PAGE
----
There are echoes of the church’s initial response to allegations of sexual abuse: the over-riding concern is to protect the institution at all costs, in this instance to allow the worldwide Anglican bishops’ club to remain intact. Over the decades that I have been involved in national church life, I have seen that this is a prime concern for Anglican bishops. It transcends almost everything else.
Sadly, in the light of this, I reflect that the exciting leadership we have seen from Anglican leaders this week was in fact a relatively easy option for them. All the bishops in this country, as far as I am aware, agree in their opposition to off-shore detention. So taking on the federal government on this issue presents no threat to episcopal unity.
But on same-sex marriage? I know that numbers of the bishops of our dioceses have no problem with loving, monogamous same-sex partnerships, and have quietly inducted clergy in these situations into parishes. But given the virulent opposition from certain other dioceses, they feel they dare not speak out for fear of threatening episcopal unity. And so governments and the media are left assuming that the Anglican Church in this country is united in its opposition to same-sex marriage. Oh how silly our church is going to look in just a few short years!
It doesn’t have to be like this. Before the crisis over the gay issue, before the crisis over women, the church was in crisis over divorce. For decades, as Parliaments around the world made divorce not only possible but easier, arguments and legal disputes wracked the Anglican Church. Of all the Christian churches, it was the toughest on divorce. Yes, even tougher than the Roman Catholic Church, which at least provided an annulment process that allowed people to remarry in church. The Anglican Church campaigned vigorously against each government initiative to ease the burden of divorce.
Thankfully, in 1985, after years of fierce debate, the Anglican Church in Australia changed its rules to allow divorced people to remarry in church. One of the church leaders whose influence brought about that change was a Primate, the late Archbishop Frank Woods of Melbourne. In Melbourne Synod, in 1973, he declared that he had changed his mind about divorce because of the pressing pastoral needs of the people whose lives were impacted by marriage breakdown. He had decided that the matter was too urgent to wait until the national church got its act together. He would now permit Melbourne clergy to marry divorced persons in church – twelve years before church law caught up with his radical decision.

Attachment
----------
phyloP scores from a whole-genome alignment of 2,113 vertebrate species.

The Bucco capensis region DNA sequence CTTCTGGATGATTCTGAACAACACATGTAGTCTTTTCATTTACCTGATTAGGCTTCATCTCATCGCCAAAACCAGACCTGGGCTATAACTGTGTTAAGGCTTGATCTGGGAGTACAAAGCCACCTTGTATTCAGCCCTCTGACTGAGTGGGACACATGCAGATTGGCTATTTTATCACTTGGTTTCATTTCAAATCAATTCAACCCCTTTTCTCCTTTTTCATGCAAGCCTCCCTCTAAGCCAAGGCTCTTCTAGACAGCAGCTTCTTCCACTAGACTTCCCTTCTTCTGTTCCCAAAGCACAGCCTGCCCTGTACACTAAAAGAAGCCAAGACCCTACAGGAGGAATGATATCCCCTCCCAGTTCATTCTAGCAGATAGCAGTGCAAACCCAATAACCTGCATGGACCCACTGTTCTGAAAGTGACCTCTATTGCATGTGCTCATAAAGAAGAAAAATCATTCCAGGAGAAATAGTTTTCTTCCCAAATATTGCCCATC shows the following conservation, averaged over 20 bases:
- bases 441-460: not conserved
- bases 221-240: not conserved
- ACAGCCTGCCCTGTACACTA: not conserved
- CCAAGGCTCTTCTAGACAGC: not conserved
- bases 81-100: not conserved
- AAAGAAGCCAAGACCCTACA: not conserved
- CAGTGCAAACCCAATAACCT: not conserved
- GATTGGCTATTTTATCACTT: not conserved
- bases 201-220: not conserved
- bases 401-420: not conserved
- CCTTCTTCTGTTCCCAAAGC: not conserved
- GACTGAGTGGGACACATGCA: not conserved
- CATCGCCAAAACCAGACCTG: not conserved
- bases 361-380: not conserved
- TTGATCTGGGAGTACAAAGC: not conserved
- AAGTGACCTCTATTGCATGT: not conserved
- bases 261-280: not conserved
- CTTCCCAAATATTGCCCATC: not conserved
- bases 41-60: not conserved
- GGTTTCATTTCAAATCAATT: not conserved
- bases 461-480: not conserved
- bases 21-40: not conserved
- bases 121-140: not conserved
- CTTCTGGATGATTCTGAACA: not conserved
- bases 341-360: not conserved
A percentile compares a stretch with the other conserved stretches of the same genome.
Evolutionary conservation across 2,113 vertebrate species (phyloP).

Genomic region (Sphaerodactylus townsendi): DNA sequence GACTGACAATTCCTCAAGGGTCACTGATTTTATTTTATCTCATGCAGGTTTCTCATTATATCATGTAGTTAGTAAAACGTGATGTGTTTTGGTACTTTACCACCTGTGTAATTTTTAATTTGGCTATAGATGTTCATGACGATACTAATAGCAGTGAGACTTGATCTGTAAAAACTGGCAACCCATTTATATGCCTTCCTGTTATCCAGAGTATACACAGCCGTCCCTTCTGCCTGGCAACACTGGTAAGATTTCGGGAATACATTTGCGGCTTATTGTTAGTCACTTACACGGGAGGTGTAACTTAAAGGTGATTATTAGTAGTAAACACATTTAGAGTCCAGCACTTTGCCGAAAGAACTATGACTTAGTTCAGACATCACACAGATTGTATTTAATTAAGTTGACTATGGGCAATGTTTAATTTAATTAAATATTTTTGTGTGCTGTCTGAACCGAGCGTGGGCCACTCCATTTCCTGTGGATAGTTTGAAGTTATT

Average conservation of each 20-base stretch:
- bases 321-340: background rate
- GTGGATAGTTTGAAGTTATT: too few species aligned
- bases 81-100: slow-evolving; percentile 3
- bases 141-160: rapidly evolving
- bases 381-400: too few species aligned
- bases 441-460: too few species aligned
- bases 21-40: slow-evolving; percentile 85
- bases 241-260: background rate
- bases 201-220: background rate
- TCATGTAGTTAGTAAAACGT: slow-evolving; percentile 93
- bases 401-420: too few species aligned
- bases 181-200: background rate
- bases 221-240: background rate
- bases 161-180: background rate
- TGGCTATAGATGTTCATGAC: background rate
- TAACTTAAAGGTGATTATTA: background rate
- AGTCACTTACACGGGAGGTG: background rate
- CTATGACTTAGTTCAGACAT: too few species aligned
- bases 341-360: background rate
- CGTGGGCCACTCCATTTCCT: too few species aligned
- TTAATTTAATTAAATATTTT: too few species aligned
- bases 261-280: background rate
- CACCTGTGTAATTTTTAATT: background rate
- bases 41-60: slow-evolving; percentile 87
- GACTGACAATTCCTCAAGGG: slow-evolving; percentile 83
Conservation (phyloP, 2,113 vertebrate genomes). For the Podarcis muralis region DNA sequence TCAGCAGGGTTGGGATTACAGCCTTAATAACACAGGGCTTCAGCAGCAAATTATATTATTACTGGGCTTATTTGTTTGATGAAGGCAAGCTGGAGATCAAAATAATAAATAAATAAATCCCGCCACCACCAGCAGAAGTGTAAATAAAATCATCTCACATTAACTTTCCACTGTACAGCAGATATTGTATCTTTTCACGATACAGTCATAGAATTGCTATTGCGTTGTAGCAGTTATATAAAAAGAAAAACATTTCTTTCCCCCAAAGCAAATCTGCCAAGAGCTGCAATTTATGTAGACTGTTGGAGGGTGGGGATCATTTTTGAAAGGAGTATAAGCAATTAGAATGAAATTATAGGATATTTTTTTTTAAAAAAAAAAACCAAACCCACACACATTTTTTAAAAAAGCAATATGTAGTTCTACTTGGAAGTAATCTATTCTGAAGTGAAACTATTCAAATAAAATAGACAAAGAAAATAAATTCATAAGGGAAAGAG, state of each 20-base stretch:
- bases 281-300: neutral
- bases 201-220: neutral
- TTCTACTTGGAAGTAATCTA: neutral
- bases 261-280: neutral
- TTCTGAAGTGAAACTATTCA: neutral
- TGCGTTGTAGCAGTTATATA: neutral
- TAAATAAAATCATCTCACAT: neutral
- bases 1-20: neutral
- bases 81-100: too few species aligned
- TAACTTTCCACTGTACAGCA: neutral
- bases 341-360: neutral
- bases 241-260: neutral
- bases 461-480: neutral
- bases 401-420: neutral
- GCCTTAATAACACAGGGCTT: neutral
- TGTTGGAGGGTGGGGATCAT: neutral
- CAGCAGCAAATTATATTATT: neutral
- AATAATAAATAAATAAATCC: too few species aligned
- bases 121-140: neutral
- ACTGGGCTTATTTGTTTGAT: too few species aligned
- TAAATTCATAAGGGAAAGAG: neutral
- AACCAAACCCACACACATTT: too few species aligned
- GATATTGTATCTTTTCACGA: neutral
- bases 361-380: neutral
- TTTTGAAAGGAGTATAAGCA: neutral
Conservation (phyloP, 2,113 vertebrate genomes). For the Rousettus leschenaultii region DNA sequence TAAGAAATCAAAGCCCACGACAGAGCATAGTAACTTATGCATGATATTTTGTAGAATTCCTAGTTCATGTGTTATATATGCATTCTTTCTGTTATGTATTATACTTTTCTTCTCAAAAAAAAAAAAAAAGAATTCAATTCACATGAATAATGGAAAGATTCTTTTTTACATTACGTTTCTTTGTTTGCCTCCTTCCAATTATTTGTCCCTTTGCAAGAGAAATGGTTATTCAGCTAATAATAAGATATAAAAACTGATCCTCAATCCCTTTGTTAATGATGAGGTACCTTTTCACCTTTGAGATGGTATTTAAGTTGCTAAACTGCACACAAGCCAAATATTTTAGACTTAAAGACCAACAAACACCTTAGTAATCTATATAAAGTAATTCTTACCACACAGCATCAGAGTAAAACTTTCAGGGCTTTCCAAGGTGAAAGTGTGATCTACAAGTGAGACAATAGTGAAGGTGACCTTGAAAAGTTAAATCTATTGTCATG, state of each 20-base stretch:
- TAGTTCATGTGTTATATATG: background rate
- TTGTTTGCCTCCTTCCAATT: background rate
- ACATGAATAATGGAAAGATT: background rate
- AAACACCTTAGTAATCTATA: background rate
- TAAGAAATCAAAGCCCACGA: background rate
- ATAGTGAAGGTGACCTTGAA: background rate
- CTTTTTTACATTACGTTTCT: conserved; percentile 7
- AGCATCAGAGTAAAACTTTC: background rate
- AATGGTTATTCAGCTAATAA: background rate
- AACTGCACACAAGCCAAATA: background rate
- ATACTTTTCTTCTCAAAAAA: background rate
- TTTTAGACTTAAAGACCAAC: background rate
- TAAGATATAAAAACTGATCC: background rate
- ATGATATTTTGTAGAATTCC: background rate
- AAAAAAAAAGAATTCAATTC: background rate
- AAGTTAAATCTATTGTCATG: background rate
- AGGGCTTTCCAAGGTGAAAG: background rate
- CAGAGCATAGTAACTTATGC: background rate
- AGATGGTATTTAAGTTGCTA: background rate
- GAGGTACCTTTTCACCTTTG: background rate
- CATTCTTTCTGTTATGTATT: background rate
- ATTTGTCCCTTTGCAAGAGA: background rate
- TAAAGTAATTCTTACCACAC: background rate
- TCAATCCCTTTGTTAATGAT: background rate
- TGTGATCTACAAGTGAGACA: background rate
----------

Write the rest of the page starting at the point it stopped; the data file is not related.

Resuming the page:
It was an extraordinary act of courage and even defiance on his part so that people could be ministered to in their need – akin to an Archbishop, a Primate, today declaring unilaterally that clergy could perform same-sex marriages in church once Australian law allows it! If only!
That would be true prophetic leadership – speaking out for the truth of the Gospel even if it causes tension within the church family. It would proclaim good news, and freedom from oppression, in accordance with the ‘mission statement’ that Jesus’ Nazareth Manifesto has given us. It would apply the same loving, pastoral principle Frank Woods offered to divorced people to same-sex couples who earnestly seek God’s blessing on their relationships.
Jesus’ ‘mission statement’ is for all the baptised. What we now must ponder is how we as individual clergy and lay people and others of goodwill can respond in prophetic leadership.
We cannot just wait for another Frank Woods to emerge. As the new Australian of the Year David Morrison said in relation to sexual abuse in the military, ‘the standard you walk past is the standard you accept’. We must say clearly that we do not agree with the Primates’ decision; we will not simply ‘walk past’.
I do not know yet just how we might do this effectively. But I do know, as Psalm 126 has reminded us, that ‘those who sow in tears will reap with shouts of joy’.
Despite our despair, even though we are in tears, we must continue sowing the seeds of inclusive love and acceptance of all people, remembering that our Lord does not call us to be successful, only to be faithful – faithful to the Good News he proclaimed, and calls us to proclaim.